- Human Origin
This is an attempt by communities of people to explain their origin.
It is given through Oral Traditions, myths and legends.
It mainly states that the first people were created by God
- Kikuyu community
According to the Agikuyu, God (Ngai) appeared and created their ancestors (Gikuyu and Mumbi) at Mukurwe Wa Gathanga near present day Muranga
Gikuyu and Mumbi gave birth to 9 daughters who later formed the nine class
The bukusu of wetern Kenya belives that the fist man was called Mwambu.
He was made from mud by WELE KHAKABA (God the creator) at a place called Mumbo which means west.
God created a wife for him. Mwambu and his wife moved from Mumbo to the foothills of Mt. Masaba-mt elgon- where their descendants grew in numbers to become the Abaluhya community
Once upon a time Enkai (God) owned all the cattle in the world. One day he opened the sky and replaced all the cattle he owned from heaven to earth using a long rope.
Enkai created 3 communities on earth
The Torrobo(also the Ogiek) , the gikuyu whom God bless with seed and grain and the Maasai whom God blessed with all the cattle of the world
- Akamba community
The akamba community believes that God was called Mulungu. He created the first man MUNDU and woman KIVETI.
They were then placed on top of Nzaui Hill in makueni.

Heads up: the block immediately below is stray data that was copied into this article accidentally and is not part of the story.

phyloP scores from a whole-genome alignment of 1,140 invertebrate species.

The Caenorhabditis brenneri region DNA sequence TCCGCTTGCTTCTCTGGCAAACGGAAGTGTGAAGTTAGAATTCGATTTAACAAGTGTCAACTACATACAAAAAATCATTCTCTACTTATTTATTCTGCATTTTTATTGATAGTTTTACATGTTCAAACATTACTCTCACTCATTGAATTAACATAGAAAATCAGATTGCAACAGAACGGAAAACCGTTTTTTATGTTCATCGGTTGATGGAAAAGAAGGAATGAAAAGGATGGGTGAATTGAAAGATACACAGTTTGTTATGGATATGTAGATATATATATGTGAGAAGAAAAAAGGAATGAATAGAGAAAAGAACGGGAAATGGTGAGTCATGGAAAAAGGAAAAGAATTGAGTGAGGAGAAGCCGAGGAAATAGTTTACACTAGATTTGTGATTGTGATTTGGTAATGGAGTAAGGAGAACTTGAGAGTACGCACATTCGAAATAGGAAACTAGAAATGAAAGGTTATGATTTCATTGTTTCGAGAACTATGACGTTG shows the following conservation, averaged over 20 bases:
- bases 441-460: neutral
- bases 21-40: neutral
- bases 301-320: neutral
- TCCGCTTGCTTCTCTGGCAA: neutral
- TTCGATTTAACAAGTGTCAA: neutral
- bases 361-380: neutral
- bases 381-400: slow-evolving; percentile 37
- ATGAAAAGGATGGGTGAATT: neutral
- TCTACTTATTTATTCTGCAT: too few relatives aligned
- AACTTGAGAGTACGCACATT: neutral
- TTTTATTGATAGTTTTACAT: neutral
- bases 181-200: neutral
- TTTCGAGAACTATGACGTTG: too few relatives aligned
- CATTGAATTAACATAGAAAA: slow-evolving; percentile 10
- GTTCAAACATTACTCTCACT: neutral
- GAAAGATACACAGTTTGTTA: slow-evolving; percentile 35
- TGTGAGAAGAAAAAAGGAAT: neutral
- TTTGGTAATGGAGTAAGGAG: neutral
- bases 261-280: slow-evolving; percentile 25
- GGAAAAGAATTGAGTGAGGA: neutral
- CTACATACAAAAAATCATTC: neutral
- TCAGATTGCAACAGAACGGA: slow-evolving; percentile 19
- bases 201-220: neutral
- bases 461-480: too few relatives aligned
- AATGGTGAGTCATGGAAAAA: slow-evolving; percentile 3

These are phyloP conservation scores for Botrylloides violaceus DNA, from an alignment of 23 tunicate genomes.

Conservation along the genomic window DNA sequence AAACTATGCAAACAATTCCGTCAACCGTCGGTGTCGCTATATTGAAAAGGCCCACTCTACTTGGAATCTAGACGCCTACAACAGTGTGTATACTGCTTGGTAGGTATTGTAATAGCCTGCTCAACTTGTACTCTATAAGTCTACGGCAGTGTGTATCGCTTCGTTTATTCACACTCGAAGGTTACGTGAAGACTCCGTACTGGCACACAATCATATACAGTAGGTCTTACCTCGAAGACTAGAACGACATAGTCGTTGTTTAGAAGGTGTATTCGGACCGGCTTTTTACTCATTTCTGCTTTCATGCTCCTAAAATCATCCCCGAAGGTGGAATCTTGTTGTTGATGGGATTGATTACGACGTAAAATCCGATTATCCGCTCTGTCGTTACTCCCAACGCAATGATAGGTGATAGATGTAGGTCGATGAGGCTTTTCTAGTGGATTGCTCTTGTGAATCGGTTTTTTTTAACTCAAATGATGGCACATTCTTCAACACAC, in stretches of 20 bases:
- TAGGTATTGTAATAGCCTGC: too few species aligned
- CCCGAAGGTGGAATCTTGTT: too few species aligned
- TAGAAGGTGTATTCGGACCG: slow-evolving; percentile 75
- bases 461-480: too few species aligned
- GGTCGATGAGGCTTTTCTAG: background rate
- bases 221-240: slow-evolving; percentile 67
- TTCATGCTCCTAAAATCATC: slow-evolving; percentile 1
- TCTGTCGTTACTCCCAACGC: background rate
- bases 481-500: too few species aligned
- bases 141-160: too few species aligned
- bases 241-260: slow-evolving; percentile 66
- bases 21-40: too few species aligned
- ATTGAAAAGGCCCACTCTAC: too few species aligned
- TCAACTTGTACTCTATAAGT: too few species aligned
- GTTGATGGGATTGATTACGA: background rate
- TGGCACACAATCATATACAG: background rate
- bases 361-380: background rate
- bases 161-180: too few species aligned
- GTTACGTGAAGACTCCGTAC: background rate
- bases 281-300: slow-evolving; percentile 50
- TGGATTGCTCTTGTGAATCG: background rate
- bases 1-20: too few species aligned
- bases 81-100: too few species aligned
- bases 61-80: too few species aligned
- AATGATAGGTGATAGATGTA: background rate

He blessed them with children and livestock
- Nandi community
According to the Nandi, the first two people came from the knees of a giant man, which began to swell until they burst. A man came from one knee and a woman from the other. These became the ancestors of the Nandi-speaking people of Kenya. This is an example of myths in certain communities that do not directly refer to God‟s creation.
This presents man and everything else as having been created by God.
It is contained mainly in
- The Bible (used by Christians)
God created the heaven and earth according to Genesis chapter 2
- The Quran (used by Muslims).
Islam believes that all living and non living things were created by Allah
The universe was created by Brahma. He is regarded as the hindu god of creation
- African Savannas were ideal for primates.
- The moist, warm and varied climate supported animal and plant life.
- Archaeological sites were discovered in the Great Lakes region of eastern Africa and along the Great Rift Valley. This confirms that hominids were living in this region by the time the rift valley was being formed.
- The earliest apes and various animals may have first lived around what is now Lake Victoria and the rift valley, then some went northwards into Europe and Asia. This was because, at that time, areas along the Equator (especially central and west Africa) were covered in thick forest. Around the Great lakes of East Africa was the Savannah (grassland with scattered trees and bushes). It was in this environment that man had his first home.
- Due to earth quakes and volcanic eruptions during the formation of the great rift valley, allot of dust was brought up, which covered places where hominids had left their weapons, tools, their own bones, and those of other animals. These became archaeological sites in east Africa